Celebrate Jewish American Heritage Month by Taking a Virtual Tour


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Friday, May 17, 2024
New England Holocaust Memorial

To celebrate this year’s Yom HaShoah (also known as Holocaust Remembrance Day), Rio Salado College hosted a special event on May 6. Students, faculty, and community members came together to take a virtual tour of the New England Holocaust Memorial. Based in Boston, this remarkable public monument offers visitors a chance to take an edifying walk through a park full of historical plaques, towering glass structures, and informative stations.

Reina Ferrufino, Rio Salado's Executive Officer of Diversity, Equity, Inclusion, and Belonging, opened the event by sharing a definition of anti-Semitism and providing a quick overview of the history of the Holocaust, tracing its beginnings from the Nazis being voted into power in 1933 to the passage of the Nuremberg race laws in 1935 laying the groundwork for the roundup and mass extermination of Jews, Romany, homosexuals, Communists, and the disabled. Closing on a reading of Pastor Martin Niemöller’s famous “First They Came” poem, Ferrufino directed participants to the virtual tour where they each got to interact with the New England Holocaust Memorial through an immersive, point and click photo realistic simulation of the park.

Entering the memorial, participants watched a video of holocaust survivor Sonia Weitz sharing a poem. They then watched a video of the 1995 dedication of the memorial site by former Boston mayor Thomas Menino. Camp liberator Leon Bass recounted his harrowing experience of entering Buchenwald for the first time and seeing the emaciated, malnourished camp survivors with his own eyes. Memorial founder Steve Ross shared his motives for building the park, explaining why he dedicated his life to making this dream a reality.

Journeying further into the memorial, participants heard further testimonials by survivors Rena Finger and Izzy Arbeiter. Clips explaining the history of the holocaust played, along with an explanation of the symbolism behind the memorial’s design. The number six figures heavily into the park, especially in its most noticeable landmarks: the six steel and glass towers lining its center lane. These six towers represent the six million Jews killed during the holocaust. The number also connects to the memorial as a symbolic representation of the Menorah and the six points of the star of David.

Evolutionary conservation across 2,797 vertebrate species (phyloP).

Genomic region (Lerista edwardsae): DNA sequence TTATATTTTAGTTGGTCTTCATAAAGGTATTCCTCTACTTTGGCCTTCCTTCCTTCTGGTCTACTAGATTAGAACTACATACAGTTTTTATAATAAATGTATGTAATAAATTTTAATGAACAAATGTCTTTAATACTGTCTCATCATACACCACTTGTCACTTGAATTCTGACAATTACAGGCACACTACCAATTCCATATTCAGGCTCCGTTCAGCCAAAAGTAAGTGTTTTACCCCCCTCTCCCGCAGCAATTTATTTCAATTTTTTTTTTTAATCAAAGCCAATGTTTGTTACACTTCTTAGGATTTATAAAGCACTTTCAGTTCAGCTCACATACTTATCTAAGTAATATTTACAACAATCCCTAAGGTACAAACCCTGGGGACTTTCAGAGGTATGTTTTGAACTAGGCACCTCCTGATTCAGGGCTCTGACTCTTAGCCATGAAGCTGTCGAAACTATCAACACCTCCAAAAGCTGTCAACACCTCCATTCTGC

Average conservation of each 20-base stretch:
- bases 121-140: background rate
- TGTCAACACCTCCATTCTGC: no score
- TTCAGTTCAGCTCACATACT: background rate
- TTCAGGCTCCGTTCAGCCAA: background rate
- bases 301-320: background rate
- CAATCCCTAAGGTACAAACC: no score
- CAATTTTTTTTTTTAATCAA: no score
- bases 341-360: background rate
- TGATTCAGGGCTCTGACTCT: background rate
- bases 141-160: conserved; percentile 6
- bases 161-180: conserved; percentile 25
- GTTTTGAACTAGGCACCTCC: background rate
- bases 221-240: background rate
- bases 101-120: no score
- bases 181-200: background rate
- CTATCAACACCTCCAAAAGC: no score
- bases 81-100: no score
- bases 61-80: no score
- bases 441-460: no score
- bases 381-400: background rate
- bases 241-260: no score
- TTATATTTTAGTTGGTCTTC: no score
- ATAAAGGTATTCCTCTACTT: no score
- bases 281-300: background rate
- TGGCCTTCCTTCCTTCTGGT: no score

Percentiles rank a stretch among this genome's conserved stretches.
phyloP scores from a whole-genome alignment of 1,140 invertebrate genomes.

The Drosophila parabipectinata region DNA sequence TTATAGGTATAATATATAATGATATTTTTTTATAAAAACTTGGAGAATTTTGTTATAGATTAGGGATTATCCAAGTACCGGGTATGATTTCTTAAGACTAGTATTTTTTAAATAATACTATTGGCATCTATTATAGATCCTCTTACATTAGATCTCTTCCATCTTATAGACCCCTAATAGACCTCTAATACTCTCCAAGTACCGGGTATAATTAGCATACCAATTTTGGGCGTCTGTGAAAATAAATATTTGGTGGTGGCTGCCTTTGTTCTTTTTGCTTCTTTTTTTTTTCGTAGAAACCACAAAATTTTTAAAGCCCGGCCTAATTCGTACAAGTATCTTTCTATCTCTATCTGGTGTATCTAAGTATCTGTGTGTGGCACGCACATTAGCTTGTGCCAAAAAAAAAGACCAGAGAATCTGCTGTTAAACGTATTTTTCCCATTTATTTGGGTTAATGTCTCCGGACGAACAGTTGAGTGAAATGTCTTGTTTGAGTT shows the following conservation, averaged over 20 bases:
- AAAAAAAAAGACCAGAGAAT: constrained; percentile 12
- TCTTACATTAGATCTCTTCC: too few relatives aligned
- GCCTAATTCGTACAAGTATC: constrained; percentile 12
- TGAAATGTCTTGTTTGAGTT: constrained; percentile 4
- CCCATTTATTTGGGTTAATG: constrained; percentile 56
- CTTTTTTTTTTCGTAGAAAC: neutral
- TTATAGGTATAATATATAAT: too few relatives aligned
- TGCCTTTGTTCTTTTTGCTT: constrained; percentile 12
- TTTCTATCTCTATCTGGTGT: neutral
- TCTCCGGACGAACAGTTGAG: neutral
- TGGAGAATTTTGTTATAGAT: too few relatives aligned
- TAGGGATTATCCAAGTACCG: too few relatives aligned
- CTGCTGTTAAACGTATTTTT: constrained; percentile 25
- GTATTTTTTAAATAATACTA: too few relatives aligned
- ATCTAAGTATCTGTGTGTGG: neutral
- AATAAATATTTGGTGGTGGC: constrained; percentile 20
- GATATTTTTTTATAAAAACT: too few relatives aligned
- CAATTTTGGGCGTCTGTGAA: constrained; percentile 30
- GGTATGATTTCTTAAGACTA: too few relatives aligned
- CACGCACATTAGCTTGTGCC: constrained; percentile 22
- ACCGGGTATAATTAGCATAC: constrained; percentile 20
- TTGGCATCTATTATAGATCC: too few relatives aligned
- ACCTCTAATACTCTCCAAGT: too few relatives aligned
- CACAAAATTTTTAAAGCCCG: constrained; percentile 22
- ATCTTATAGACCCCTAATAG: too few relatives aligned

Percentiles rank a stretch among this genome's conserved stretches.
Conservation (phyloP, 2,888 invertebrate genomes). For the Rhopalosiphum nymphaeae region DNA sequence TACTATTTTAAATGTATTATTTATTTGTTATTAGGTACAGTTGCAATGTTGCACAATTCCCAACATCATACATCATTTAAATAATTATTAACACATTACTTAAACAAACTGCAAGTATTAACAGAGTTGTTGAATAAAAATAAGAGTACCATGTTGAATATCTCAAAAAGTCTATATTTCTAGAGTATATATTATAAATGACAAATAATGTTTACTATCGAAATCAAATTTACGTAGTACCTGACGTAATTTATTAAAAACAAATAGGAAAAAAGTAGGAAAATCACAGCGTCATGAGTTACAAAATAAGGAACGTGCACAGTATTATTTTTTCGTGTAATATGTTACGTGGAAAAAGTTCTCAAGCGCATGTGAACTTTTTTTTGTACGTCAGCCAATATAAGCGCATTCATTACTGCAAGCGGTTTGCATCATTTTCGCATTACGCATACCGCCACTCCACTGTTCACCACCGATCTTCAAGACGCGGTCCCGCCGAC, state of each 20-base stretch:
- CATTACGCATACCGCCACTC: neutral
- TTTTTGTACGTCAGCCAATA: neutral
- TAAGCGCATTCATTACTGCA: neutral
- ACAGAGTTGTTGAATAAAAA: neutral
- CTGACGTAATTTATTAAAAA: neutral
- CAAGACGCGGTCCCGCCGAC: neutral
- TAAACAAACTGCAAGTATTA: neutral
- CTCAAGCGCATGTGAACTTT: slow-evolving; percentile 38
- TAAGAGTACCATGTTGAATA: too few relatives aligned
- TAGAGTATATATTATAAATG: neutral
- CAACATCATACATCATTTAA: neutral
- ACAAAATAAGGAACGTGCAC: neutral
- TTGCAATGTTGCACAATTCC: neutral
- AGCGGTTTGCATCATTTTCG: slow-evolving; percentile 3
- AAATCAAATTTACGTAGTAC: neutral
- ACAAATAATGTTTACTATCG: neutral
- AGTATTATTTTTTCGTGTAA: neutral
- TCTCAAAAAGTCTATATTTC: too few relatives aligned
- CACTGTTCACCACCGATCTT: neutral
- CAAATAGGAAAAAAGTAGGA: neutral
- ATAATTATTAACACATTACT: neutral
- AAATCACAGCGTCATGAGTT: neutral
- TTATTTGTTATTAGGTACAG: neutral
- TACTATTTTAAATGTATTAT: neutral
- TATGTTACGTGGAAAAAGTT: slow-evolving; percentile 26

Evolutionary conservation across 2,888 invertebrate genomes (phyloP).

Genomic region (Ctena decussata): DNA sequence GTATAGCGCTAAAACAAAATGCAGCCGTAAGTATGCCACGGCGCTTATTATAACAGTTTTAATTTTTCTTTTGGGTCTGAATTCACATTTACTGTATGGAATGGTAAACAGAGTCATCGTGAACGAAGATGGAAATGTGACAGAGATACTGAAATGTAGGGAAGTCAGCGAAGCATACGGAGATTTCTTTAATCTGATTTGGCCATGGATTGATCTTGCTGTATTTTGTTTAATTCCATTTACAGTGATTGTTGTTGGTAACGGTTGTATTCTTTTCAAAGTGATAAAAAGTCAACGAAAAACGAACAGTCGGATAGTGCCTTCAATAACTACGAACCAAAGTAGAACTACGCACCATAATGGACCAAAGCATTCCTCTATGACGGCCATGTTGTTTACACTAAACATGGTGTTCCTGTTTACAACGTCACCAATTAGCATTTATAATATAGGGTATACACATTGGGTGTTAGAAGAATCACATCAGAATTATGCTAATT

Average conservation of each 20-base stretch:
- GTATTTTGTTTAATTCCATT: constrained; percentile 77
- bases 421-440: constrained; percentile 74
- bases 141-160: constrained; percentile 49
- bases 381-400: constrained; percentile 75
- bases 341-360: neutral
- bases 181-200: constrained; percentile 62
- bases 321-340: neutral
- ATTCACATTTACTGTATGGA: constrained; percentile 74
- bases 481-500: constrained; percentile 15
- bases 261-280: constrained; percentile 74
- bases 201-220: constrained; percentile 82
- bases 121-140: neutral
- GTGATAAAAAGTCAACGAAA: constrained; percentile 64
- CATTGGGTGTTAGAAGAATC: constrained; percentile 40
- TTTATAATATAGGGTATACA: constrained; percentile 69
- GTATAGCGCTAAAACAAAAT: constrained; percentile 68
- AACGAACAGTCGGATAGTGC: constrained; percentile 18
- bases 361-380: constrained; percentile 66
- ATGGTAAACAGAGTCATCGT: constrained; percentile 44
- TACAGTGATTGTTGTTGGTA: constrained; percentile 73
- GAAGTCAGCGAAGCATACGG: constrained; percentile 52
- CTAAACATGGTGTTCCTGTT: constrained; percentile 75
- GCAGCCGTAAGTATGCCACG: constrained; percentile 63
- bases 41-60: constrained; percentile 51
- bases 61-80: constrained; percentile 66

There’s more symbolism to the towers than just their number. Each tower has a steaming grate on the floor that people walk over, grates illuminated by small lights beneath them. The lights represent the charred embers of the gas chambers, and the steam that occasionally rises up from the grates evokes the smokestacks of the camp crematoriums.

Concluding the memorial with a speech by Night author and survivor Elie Wiesel, the memorial ends with a final call to action asking what visitors will do to honor the memory of the dead. The virtual tour was a haunting, moving experience; if you want to experience it for yourself, click on the link below.

Tour The New England Holocaust Memorial


Article by Austin Brietta